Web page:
This book starts with the reminder that much of the prosperity, innovation, and increased opportunity we have experienced in recent decades should be attributed to the reemergence of free markets, especially free financial markets. We then move on to our
central thesis: Because free markets depend on political goodwill for their existence and because they have powerful political enemies among the establishment, their continued survival cannot be taken for granted, even in developed countries. Based on our reading of the reasons for the fall and rise of markets in recent history, we propose policies that can help make free markets more viable politically."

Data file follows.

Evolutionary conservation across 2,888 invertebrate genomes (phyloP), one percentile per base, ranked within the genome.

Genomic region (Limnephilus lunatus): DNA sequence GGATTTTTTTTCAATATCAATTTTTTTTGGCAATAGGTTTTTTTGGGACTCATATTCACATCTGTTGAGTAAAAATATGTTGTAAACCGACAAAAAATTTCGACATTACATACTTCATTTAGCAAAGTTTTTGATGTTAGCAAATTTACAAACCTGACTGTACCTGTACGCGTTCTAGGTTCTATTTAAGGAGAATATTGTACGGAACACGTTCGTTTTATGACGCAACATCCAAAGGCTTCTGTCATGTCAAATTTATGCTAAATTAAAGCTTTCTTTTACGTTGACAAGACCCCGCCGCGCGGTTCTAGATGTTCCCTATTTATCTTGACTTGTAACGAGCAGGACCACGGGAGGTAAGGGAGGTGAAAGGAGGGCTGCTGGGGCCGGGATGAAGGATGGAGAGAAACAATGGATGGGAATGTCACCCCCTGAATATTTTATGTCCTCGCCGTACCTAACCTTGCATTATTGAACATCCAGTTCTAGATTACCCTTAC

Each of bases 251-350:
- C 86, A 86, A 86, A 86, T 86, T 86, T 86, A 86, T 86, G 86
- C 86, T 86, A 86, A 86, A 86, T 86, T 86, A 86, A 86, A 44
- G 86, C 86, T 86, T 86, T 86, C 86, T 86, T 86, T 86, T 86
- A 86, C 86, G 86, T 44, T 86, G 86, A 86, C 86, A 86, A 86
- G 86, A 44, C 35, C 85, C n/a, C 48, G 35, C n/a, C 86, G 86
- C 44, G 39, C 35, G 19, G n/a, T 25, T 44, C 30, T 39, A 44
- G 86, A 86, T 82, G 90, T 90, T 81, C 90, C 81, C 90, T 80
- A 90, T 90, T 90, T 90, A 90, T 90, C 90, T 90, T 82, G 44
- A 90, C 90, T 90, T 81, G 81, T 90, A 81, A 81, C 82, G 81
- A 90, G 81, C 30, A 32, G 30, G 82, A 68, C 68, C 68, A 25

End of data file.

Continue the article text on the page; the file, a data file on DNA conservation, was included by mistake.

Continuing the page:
What Rajan forgets is that it is precisely "free markets" that lead to "monopolies" - because the aim of competition is...."to destroy the competition"! Therefore, it is not "capitalists" that threaten capitalism, but it is rather the antagonism of the wage relation that must threaten it because the "free market" means nothing more than "the freedom of the capitalist to exploit living labour through the 'free exchange' of living labour for the dead labour objectified in the wage"! Capitalists may threaten capitalism by fighting over “real profits” – but the entire foundation of “profits” and capitalism rests on the wage relation! Rajan falls into these absurdities quite simply by forgetting that “there is no capital without the capitalist”: the "free market" is not an institution separate from the wage relation - which, far from being "free" is hideously exploitative and antagonistic! “Capital” is not a “thing” – it is a “social relation of production”, a relation between human beings. Therefore, it is not “capitalism” that needs to be saved from “capitalists”, but rather it is the “antagonism” on which capitalism is founded – that of the wage relation – that is finally amplified into inter-capitalist rivalries in finance and threatens ultimately to extend to nation-states!